The authors report that six of them have taken steps to patent their findings through the University of California.

This research was supported by the Superfund Basic Research Program of the National Institute of Environmental Health Sciences.


Story Source:

The above story is based on materials provided by University of California - Davis. Note: Materials may be edited for content and length.


Cite This Page:

University of California - Davis. "Antibacterial Chemical Disrupts Hormone Activities, Study Finds." ScienceDaily. ScienceDaily, 8 December 2007. <www.sciencedaily.com/releases/2007/12/071207150713.htm>.
University of California - Davis. (2007, December 8). Antibacterial Chemical Disrupts Hormone Activities, Study Finds. ScienceDaily. Retrieved January 30, 2015 from www.sciencedaily.com/releases/2007/12/071207150713.htm
University of California - Davis. "Antibacterial Chemical Disrupts Hormone Activities, Study Finds." ScienceDaily. www.sciencedaily.com/releases/2007/12/071207150713.htm (accessed January 30, 2015).

Share This


More From ScienceDaily



More Health & Medicine News

Friday, January 30, 2015

Featured Research

from universities, journals, and other organizations


Featured Videos

from AP, Reuters, AFP, and other news services

CDC: Get Vaccinated for Measles

CDC: Get Vaccinated for Measles

Reuters - US Online Video (Jan. 30, 2015) The CDC is urging people to get vaccinated for measles amid an outbreak that began at Disneyland and has now infected more than 90 people. Linda So reports. Video provided by Reuters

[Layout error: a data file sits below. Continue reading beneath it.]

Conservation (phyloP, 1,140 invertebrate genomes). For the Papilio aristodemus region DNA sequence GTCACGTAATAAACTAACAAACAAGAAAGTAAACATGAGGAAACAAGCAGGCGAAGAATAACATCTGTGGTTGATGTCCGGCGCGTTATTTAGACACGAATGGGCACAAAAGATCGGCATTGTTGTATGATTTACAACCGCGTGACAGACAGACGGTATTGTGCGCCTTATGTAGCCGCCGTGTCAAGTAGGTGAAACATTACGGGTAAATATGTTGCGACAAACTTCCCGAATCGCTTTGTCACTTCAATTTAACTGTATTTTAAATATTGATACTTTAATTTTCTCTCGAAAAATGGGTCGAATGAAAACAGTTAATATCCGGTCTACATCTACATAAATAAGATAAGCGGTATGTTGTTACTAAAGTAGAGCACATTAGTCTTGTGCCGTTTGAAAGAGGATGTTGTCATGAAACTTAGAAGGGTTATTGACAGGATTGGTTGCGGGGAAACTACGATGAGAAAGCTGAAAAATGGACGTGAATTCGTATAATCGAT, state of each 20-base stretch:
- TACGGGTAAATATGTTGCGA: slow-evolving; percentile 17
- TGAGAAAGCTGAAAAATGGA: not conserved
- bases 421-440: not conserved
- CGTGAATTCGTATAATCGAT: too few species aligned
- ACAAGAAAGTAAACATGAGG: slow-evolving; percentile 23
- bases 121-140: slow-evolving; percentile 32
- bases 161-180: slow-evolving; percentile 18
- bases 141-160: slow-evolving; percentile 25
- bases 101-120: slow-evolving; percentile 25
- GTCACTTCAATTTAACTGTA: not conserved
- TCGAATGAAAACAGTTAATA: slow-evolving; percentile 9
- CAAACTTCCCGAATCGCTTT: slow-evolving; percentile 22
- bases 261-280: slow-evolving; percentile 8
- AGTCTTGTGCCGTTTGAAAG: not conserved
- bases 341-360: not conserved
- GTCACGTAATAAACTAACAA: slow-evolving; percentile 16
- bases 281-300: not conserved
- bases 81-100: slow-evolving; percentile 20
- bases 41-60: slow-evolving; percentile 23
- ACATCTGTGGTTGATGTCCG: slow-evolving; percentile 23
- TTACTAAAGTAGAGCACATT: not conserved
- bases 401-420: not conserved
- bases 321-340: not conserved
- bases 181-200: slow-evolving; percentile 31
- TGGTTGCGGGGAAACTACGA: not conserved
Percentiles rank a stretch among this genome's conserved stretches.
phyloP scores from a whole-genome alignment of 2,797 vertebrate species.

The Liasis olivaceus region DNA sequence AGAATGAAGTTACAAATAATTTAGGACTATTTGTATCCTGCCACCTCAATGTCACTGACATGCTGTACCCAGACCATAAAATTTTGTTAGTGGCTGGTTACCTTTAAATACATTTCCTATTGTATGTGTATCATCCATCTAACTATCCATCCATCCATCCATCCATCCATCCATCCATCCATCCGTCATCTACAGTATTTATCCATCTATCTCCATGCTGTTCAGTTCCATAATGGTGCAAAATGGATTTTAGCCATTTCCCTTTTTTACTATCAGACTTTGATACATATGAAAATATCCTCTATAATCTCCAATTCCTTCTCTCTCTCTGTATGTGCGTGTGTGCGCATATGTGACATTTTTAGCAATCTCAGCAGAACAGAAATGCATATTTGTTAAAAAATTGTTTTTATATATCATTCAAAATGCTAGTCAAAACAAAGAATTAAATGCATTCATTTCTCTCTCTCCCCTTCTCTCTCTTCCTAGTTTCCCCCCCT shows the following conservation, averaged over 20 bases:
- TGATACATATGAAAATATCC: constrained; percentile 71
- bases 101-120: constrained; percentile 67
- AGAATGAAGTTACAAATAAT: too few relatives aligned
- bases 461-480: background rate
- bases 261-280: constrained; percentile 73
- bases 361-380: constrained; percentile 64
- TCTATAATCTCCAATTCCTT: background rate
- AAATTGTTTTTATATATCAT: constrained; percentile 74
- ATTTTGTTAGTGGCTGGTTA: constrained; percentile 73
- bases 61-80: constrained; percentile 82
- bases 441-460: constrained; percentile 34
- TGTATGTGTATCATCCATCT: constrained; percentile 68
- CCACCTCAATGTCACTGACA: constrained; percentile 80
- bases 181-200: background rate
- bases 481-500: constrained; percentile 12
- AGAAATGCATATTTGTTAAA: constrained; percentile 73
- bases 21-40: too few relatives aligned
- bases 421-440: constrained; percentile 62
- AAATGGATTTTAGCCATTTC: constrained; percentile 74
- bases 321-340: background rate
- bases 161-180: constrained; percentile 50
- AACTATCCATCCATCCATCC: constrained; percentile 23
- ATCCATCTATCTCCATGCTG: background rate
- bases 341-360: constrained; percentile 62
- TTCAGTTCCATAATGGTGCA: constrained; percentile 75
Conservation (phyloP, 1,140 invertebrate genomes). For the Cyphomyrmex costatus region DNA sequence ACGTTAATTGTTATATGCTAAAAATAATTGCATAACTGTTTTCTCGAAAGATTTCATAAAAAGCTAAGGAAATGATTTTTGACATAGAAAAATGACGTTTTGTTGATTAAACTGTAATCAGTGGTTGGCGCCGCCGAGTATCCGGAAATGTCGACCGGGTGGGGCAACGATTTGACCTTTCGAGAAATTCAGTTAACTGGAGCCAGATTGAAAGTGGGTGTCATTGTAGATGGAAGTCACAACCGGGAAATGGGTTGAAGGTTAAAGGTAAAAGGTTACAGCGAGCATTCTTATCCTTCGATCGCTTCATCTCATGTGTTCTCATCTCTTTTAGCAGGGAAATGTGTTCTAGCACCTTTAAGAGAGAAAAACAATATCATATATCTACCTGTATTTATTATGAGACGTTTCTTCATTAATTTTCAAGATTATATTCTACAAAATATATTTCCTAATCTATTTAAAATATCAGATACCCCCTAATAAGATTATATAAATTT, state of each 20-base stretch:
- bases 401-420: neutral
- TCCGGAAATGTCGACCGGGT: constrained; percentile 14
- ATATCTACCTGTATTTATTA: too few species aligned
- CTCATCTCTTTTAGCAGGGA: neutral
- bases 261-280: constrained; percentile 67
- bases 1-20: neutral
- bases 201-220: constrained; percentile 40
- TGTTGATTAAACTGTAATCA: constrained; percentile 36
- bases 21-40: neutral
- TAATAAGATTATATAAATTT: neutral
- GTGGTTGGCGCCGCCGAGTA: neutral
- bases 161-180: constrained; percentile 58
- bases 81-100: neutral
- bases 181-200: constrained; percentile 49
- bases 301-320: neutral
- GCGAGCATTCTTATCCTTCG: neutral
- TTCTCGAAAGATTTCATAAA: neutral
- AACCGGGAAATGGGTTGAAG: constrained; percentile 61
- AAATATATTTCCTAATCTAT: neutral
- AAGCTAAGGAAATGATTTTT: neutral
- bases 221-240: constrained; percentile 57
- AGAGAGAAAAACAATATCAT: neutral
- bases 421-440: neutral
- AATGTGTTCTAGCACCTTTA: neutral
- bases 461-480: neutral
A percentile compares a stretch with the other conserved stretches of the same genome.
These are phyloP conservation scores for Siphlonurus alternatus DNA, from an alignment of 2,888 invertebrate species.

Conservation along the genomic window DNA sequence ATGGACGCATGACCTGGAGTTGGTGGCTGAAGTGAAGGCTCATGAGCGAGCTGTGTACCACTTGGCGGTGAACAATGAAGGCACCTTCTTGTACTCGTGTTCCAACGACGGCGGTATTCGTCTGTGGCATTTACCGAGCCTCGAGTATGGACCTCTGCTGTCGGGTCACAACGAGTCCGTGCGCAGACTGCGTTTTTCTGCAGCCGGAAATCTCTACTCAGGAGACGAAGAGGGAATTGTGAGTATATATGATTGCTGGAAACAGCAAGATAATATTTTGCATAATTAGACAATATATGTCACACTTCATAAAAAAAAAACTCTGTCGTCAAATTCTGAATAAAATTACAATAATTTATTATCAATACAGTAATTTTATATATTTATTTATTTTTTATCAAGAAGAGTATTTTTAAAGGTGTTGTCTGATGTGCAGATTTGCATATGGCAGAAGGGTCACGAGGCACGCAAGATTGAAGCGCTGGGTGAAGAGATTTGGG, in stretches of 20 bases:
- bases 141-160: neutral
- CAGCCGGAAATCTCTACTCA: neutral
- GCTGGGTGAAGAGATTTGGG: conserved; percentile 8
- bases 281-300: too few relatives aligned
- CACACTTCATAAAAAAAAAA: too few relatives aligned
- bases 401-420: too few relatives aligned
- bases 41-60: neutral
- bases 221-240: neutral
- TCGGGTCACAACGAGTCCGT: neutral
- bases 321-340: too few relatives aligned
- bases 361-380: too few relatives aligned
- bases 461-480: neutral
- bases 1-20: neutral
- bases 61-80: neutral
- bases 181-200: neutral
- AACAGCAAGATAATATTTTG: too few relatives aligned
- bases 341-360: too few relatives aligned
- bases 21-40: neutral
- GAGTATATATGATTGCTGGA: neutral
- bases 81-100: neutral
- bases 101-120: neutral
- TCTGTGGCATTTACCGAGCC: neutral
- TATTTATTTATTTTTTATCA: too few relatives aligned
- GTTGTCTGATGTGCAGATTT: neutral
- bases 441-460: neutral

Powered by NewsLook.com
Obama To Outline New Plan For Personalized Medicine

Obama To Outline New Plan For Personalized Medicine

Newsy (Jan. 30, 2015) President Obama is expected to speak with drugmakers Friday about his Precision Medicine Initiative first introduced last week. Video provided by Newsy
Powered by NewsLook.com
Oxfam Calls for Massive Aid for Ebola-Hit West Africa

Oxfam Calls for Massive Aid for Ebola-Hit West Africa

AFP (Jan. 29, 2015) Oxfam International has called for a multi-million dollar post-Ebola "Marshall Plan", with financial support given by wealthy countries, to help Guinea, Sierra Leone and Liberia to recover. Duration: 01:10 Video provided by AFP
Powered by NewsLook.com
Are We Winning The Fight Against Ebola?

Are We Winning The Fight Against Ebola?

Newsy (Jan. 29, 2015) The World Health Organization announced the fight against Ebola has entered its second phase as the number of cases per week has steadily dropped. Video provided by Newsy
Powered by NewsLook.com

Search ScienceDaily

Number of stories in archives: 140,361

Find with keyword(s):
Enter a keyword or phrase to search ScienceDaily for related topics and research stories.

Save/Print:
Share:

Breaking News:

Strange & Offbeat Stories


Health & Medicine

Mind & Brain

Living & Well

In Other News

... from NewsDaily.com

Science News

Health News

Environment News

Technology News



Save/Print:
Share:

Free Subscriptions


Get the latest science news with ScienceDaily's free email newsletters, updated daily and weekly. Or view hourly updated newsfeeds in your RSS reader:

Get Social & Mobile


Keep up to date with the latest news from ScienceDaily via social networks and mobile apps:

Have Feedback?


Tell us what you think of ScienceDaily -- we welcome both positive and negative comments. Have any problems using the site? Questions?
Mobile: iPhone Android Web
Follow: Facebook Twitter Google+
Subscribe: RSS Feeds Email Newsletters
Latest Headlines Health & Medicine Mind & Brain Space & Time Matter & Energy Computers & Math Plants & Animals Earth & Climate Fossils & Ruins